The plowman lost his sweat, and the green corn
Hath rotted ere his youth attained a beard…”

The two lovers are fighting over a young human boy. Titania, who came into possession of the boy when her human servant died in childbirth, won’t yield him up to Oberon, who seeks to make the boy his “henchman.” Out of love for the remembered mother, Titania will not give up the son:

“His mother was a vot’ress of my order
And in the spiced Indian air by night
Full often hath she gossiped by my side
And sat with me on Neptune’s yellow sands,
Marking the’ embarked traders on the flood,
When we have laughed to see the sails conceive
And grow big-bellied with the wanton wind;
Which she, with pretty and with swimming gait,
Following – her womb then rich with my young squire –
Would imitate, and sail upon the land
To fetch me trifles, and return again
As from a voyage, rich with merchandise.
But she, being mortal, of that boy did die;
And for her sake I will not part with him.”

Like a good republican, I at first typed, “to fetch me rifles.”

In any event, the image is of a young pregnant woman and her boss - a Greek goddess – sitting on a beach somewhere in India. How did they get to India? Well, Titania is a goddess, after all. It is nighttime and they are watching trading ships. The ships’ sails “conceive and grow big-bellied with the wanton wind,” and Titania's servant weaves about on the sand, using her pregnant belly to imitate them.

“To fetch my trifles, and return again
As from a voyage rich with merchandise.”

But it is no earthly voyage that my wife is on, now just a few weeks from her home port, as she fetches the rich merchandise of new life into the world from the place of its origin; that is, somewhere behind events, where our true purpose lies.

Wednesday, August 02, 2006

Hezbollah and Fortenbras


Over the last six years in southern Lebanon, a visitor more versed in Shakespeare than in the politics of the Middle East would be excused in thinking he had stumbled upon a hotter duplicate of Hamlet’s Denmark. We will name our visitor to Lebanon Marcellus, and have him ask a question of his guide, Horatio:

Mar: "And why such daily cast of brazen cannon
And foreign mart for implements of war,
Why such impress of shipwrights, whose sore task
Does not divide the Sunday from the week
What might be toward, that this sweaty haste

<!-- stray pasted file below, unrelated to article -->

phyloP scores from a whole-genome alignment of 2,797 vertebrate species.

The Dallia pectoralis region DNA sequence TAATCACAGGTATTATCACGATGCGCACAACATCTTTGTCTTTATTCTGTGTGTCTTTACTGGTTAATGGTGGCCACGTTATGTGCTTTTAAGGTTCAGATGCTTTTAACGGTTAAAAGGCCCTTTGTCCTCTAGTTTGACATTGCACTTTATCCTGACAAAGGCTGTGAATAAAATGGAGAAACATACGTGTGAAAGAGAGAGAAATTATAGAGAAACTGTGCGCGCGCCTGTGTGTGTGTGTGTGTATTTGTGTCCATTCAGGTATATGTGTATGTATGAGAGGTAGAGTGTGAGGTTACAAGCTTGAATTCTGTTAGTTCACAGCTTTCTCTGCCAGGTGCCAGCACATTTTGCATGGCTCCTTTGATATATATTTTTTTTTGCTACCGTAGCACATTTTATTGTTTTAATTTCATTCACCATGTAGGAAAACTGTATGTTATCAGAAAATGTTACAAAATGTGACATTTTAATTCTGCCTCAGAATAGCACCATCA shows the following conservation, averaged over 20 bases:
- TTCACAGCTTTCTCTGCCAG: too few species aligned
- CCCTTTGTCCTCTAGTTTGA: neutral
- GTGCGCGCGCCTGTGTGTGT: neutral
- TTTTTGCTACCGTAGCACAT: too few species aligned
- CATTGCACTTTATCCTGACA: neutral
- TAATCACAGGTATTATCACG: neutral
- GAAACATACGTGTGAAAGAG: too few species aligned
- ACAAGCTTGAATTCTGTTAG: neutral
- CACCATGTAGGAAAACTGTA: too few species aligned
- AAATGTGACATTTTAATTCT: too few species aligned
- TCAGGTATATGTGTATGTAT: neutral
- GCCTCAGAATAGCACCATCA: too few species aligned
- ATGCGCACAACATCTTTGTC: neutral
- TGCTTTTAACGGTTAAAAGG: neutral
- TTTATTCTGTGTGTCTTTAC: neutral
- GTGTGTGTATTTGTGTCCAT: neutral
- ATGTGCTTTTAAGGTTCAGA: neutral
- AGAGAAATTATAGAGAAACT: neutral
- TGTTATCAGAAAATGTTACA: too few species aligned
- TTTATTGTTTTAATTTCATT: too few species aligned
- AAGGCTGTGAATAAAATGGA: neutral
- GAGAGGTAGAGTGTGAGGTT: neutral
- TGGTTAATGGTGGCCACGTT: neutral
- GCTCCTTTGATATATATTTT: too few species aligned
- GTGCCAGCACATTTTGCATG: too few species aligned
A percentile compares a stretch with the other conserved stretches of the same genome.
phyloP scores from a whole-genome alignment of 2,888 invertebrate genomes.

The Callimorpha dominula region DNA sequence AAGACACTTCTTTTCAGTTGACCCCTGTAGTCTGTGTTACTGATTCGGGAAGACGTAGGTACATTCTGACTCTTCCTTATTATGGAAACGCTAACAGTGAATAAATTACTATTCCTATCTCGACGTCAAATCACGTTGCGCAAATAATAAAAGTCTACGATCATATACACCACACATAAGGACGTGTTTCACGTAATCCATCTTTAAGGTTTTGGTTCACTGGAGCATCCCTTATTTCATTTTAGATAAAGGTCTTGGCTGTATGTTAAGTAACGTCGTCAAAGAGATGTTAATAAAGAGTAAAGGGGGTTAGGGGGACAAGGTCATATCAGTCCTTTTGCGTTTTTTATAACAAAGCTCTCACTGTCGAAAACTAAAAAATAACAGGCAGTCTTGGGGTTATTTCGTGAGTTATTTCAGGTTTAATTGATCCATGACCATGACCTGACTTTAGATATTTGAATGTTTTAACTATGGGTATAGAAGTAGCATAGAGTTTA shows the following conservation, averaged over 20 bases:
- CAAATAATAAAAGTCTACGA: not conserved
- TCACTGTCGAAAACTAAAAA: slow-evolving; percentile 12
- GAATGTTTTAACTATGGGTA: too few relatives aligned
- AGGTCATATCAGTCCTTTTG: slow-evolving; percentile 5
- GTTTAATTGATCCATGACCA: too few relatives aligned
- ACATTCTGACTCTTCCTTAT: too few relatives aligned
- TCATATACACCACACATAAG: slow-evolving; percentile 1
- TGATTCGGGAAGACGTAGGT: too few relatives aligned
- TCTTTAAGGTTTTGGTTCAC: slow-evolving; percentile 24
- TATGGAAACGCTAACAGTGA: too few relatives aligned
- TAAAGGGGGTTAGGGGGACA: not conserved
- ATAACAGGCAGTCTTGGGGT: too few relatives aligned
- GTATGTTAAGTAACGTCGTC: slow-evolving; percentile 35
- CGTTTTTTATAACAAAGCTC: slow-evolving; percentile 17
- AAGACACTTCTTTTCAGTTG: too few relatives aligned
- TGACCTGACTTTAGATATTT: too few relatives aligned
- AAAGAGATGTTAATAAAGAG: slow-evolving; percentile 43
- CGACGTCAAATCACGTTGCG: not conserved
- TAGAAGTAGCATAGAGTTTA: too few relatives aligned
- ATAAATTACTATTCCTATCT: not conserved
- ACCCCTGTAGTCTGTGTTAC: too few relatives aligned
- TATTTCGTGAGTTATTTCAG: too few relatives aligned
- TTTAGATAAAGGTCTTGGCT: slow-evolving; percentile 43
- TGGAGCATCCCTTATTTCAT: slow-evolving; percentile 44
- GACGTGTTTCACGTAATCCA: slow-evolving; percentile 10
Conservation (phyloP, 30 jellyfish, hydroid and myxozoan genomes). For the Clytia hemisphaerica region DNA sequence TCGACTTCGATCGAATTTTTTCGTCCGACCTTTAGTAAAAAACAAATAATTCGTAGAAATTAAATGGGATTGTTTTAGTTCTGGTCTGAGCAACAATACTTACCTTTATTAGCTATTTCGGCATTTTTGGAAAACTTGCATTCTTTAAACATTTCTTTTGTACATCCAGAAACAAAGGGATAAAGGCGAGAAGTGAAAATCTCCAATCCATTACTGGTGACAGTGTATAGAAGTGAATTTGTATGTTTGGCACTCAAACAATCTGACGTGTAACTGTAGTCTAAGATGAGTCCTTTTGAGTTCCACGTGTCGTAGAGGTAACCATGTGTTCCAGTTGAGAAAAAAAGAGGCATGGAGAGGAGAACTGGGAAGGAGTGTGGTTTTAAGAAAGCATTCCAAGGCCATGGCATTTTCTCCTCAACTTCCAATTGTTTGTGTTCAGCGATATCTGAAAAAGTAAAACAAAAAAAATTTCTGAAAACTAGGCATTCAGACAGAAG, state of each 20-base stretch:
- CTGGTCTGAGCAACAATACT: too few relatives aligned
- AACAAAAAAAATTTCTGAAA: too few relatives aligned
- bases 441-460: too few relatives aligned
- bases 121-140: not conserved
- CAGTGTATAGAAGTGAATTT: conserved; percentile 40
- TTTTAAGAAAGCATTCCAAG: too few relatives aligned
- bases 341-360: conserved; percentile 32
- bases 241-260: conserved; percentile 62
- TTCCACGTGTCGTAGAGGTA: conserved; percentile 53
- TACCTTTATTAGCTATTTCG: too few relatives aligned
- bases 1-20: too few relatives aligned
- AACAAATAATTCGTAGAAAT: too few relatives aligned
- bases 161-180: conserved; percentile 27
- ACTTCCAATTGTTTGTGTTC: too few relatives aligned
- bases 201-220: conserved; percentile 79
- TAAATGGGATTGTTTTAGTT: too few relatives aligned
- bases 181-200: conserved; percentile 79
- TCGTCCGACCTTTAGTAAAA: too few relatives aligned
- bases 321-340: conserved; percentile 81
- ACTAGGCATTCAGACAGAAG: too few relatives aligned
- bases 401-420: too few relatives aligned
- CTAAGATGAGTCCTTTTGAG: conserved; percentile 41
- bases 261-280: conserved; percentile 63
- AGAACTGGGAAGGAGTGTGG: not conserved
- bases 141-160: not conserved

Doth make the night joint-laborer with the day?"

Why all these war preparations, pursued in sweaty haste? Horatio explains that Norway's new king, Fortenbras, intends to recover lands lost in a previous war between Hamlet's father and Fortenbras' father. Indeed, Hamlet's dad killed Fortenbras' dad in that conflict, setting the stage for a rematch.

As is now nakedly apparent, Hezbollah has no such excuse as the younger Fortenbras, in seeking to recover lands lost in a prior war. Israel left Lebanon to its own devices six years ago. Most of Lebanon thereafter proceeded to seek stability, democracy and peace. But weakened by a 15-year civil war, its new government was powerless to resist a de facto occupation by the Iranian-financed Hezbollah.

Hamlet provides an instructive parallel to this situation as well. The young Fortenbras is not actually empowered to be recovering lands from anyone. It was not he but his uncle, called Old Norway in the play, who ascended to the crown after his father was killed by Hamlet’s father in that prior war. But just as Hezbollah did not wait to acquire a parliamentary majority in Lebanon, Fortenbras could not wait to acquire power legitimately by succession. Here Horatio explains how Fortenbras…:

Hor: "Hath in the skirts of Norway here and there
Sharked up a list of lawless resolutes
For food and diet to some enterprise
That hath a stomach in 't,…".

Fortenbras has put together an army composed of criminal riff-raff, from the skirts of Norway – the hidden corners of his nation, who are fighting not for a noble cause but for food and diet; that is, out of poverty and desperation.

Well, Hezbollah’s army is similarly illegitimate, but not similarly motivated. A bizarre, fascist ideology animates its minions. Casting about in Shakespeare for a parallel to Islamic Fascist Extremism might take us to the France described in Henry VI part I, under Joan of Arc, or to the absurd imposition of religious law described in Measure for Measure. We can even find women and children individually targeted for murder in Macbeth, Richard III, and of course Titus Andronicus.

But really, an entire culture motivated to exterminating wholesale the women and children of another culture is something even Shakespeare didn’t think needed to be addressed as part of the human experience.